The Strange Case of the One Hundred Trillion Dollar Toilet Paper

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David N. Bengston

David N. Bengston

$100 trillion bill issued by Zimbabwe in January, 2009

One hundred trillion dollars is a lot to pay for toilet paper. Utterly ridiculous! But I have a piece of such toilet paper in my office to remind me of the importance of including wild cards – low probability, high impact events – in thinking about the future.

The “toilet paper” in question is actually legal tender. In the early years of the 21st century, the government of Zimbabwe began to print more and more banknotes with higher and higher face values in order to pay its expenditures. The eventual result was hyperinflation, sometimes defined as a monthly inflation rate of at least 50 percent (Cagan 1956). The peak monthly rate in Zimbabwe reached 79.6 billion percent in mid-November 2008 – still less than Hungary’s 1946 world record hyperinflation (Hanke and Kwok 2009). The largest denomination note issued by Zimbabwe was a 100 trillion dollar bill. Soon after this banknote was issued in January 2009 it was not enough to buy a single square of toilet paper.

Hyperinflation is a classic negative wild card. The probability is low but certainly not zero: There have been 30 hyperinflationary episodes (by Cagan’s definition) in countries around the world dating back to the French Revolution. The impacts of hyperinflation are dire: People’s life savings are wiped out, life insurance policies become worthless, real assets are hoarded, foreign investment instantly dries up, and economic chaos ensues. On the plus side, hyperinflation is good for people who are in debt because they can pay it off with worthless cash. But a complete breakdown of the economy is a steep price to pay for clearing your debt!

Many other examples of wild cards could be cited. Petersen (1997) identified and analyzed 78 potential wild cards, including abrupt climate change, a major breakthrough in nanotechnology, the development of self-aware machine intelligence, and a worldwide pandemic.

Emerging wild cards are difficult to identify and interpret, but several methods have been proposed. Petersen (1997) maintains that there are always early warnings of impending wild card events, but they’re frequently missed because we tend not to think about such events and the precursors that might signal their approach. By identifying potential positive and negative wild cards in advance through extensive and regular brainstorming, early indicators can be identified and monitored and plans to deal with their impacts can be developed. Other approaches to wild card scanning involve categorizing potential wild cards to make them easier to spot on the horizon. For example, Markley (2011) described a four-level wild card typology and a related method for monitoring their emergence and credibility. Mendonça et al. (2004) proposed a method based on the type of wild card, the subject area affected (e.g., economic, environmental, technological), and the nature and magnitude of potential impacts.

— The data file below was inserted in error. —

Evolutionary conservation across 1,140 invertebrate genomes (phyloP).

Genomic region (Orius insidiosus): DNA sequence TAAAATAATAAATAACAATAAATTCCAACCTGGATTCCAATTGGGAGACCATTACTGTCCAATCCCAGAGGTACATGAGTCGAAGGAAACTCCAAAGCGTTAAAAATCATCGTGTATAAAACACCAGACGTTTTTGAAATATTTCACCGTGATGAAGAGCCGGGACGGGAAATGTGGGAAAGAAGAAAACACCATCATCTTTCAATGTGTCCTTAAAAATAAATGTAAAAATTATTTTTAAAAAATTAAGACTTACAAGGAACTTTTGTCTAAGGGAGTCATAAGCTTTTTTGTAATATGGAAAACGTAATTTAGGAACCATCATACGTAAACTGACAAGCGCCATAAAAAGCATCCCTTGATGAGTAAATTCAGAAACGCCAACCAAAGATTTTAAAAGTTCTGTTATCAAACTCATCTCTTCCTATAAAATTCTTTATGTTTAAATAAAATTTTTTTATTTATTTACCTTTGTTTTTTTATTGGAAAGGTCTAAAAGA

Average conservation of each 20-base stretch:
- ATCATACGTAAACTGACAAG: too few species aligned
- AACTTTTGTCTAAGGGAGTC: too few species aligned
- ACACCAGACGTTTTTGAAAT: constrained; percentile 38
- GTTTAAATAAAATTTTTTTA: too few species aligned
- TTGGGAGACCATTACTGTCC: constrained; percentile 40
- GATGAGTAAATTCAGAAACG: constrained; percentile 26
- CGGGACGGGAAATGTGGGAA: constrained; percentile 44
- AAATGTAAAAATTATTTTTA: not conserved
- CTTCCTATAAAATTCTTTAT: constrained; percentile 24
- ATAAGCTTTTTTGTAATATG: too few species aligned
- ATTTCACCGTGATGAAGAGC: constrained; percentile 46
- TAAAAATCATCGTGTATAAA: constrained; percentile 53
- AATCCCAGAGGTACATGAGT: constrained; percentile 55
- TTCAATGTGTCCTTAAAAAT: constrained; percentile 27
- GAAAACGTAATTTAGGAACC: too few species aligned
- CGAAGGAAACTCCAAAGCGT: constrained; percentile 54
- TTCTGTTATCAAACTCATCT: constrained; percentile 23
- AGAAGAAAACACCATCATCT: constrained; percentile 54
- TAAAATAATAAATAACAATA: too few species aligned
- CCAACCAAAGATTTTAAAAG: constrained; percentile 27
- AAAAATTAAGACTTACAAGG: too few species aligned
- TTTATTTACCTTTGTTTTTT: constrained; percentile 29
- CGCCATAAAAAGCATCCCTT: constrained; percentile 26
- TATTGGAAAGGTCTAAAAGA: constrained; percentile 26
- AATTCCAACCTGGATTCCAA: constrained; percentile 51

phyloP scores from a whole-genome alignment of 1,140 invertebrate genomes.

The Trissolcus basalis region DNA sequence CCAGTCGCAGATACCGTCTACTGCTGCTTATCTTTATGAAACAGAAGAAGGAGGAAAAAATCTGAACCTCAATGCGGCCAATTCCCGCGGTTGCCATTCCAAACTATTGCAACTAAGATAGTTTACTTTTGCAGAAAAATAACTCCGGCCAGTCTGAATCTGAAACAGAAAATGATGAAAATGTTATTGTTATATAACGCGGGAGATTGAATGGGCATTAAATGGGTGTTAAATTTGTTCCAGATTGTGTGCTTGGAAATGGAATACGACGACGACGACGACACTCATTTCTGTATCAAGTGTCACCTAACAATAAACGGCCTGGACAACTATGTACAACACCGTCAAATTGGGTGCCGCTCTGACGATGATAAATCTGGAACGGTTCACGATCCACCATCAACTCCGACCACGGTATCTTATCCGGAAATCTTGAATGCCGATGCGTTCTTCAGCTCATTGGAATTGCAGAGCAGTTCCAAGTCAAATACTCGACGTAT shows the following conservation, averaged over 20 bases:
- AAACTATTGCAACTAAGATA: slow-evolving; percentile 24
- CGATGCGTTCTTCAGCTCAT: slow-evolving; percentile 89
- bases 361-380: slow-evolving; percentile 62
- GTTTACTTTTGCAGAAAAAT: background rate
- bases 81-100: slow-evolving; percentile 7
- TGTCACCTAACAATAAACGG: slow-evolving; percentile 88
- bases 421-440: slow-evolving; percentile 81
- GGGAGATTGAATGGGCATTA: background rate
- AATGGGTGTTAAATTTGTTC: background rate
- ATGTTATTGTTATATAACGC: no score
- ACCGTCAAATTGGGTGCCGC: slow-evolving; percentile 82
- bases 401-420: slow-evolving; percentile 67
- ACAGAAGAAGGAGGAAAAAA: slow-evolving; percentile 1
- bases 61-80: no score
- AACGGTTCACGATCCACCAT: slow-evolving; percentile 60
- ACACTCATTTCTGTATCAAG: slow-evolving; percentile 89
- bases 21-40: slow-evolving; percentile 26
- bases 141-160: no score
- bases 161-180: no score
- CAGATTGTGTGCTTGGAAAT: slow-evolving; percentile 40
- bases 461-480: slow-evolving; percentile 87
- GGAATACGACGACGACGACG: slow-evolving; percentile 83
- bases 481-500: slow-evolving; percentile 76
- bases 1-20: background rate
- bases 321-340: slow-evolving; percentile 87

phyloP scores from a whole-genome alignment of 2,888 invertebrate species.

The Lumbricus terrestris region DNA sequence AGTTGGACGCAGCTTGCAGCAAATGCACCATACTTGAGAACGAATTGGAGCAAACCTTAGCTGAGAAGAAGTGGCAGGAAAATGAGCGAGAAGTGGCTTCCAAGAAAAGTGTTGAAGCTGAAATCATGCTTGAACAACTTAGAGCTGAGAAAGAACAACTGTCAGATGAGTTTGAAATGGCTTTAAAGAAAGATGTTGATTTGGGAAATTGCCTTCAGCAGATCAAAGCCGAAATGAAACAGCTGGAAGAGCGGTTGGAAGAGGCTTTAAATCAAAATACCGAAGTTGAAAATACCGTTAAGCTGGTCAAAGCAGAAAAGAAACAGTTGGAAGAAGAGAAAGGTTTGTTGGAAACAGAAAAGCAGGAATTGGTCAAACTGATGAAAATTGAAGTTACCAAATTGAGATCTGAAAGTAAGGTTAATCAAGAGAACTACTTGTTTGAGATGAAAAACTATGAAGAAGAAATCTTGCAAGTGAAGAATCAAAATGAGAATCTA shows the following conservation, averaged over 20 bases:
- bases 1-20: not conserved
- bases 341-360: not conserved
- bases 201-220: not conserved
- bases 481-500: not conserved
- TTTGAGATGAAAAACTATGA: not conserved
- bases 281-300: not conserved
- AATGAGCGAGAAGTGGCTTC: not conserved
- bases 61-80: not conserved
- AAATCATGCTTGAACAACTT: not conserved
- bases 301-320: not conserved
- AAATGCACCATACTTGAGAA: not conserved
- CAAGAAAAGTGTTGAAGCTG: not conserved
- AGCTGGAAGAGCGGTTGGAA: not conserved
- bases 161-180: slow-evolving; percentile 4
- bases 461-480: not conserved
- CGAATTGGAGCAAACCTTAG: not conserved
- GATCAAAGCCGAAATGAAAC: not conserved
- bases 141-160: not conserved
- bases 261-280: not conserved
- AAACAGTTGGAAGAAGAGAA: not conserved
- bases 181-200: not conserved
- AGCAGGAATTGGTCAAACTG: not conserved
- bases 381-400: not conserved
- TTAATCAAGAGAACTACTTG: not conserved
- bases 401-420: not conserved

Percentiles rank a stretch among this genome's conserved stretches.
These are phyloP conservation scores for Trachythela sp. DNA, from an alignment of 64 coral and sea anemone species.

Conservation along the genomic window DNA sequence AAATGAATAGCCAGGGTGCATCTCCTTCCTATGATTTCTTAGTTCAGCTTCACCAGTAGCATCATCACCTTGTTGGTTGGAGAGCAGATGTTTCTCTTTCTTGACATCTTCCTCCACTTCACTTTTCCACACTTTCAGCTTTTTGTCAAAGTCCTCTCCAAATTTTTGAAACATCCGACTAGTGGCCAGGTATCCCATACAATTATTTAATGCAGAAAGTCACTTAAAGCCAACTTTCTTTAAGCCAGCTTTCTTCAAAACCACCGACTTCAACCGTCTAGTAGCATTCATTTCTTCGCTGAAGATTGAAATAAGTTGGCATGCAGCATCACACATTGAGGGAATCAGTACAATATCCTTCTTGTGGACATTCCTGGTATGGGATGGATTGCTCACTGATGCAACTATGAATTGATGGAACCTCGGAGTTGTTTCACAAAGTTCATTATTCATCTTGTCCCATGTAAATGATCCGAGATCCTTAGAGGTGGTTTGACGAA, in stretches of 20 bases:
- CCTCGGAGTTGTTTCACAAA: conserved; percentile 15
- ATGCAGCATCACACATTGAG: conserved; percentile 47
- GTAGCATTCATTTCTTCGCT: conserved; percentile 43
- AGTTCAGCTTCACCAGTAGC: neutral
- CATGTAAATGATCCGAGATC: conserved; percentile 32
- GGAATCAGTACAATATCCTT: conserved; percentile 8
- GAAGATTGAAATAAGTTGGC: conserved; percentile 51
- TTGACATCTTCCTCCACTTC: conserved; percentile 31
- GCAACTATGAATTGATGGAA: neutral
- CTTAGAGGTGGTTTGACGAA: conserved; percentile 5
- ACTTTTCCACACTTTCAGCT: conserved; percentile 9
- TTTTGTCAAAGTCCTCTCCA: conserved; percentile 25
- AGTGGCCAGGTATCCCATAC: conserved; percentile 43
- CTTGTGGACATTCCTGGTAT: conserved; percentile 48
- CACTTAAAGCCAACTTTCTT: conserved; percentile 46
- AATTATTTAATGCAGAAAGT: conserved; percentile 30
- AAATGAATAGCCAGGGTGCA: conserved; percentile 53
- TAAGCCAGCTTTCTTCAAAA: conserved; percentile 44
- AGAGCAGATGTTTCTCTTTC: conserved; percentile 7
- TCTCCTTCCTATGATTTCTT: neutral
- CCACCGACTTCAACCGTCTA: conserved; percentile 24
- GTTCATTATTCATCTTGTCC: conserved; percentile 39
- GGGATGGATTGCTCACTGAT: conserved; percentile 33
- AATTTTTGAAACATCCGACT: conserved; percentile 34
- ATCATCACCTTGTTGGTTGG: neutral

Consideration of wild cards is almost always neglected in traditional planning, which focuses on continuous change and what is deemed the most likely future. But as futurist Herman Kahn said, “The most likely future isn’t.” In other words, even what is considered to be the most likely future is a low probability event given the complex nature of social-ecological systems and the frequency of discontinuous change and surprise. The future will be full of surprises, some of them game changers with massive impacts. Futures thinking which explicitly includes wild cards can train us to expect the unexpected, facilitate the development of policies to increase adaptive capacity and resilience, and minimize the risk of being unprepared.


Cagan, P. 1956. The monetary dynamics of hyperinflation. Pages 159-165 in: M. Friedman (ed.), Studies in the Quantity Theory of Money. Chicago, IL: University of Chicago Press.
Hanke, S.H. and A.K.F. Kwok. 2009. On the measurement of Zimbabwe’s hyperinflation. Cato Journal 29(2): 353-364. URL:
Markley, O. 2011. A new methodology for anticipating STEEP surprises. Technological Forecasting & Social Change 78(6): 1079-1097.
Mendonça, S., M.P. Cunha, J. Kaivo-oja and F. Ruff. 2004. Wild cards, weak signals and organizational improvisation. Futures 36(2): 201-218.


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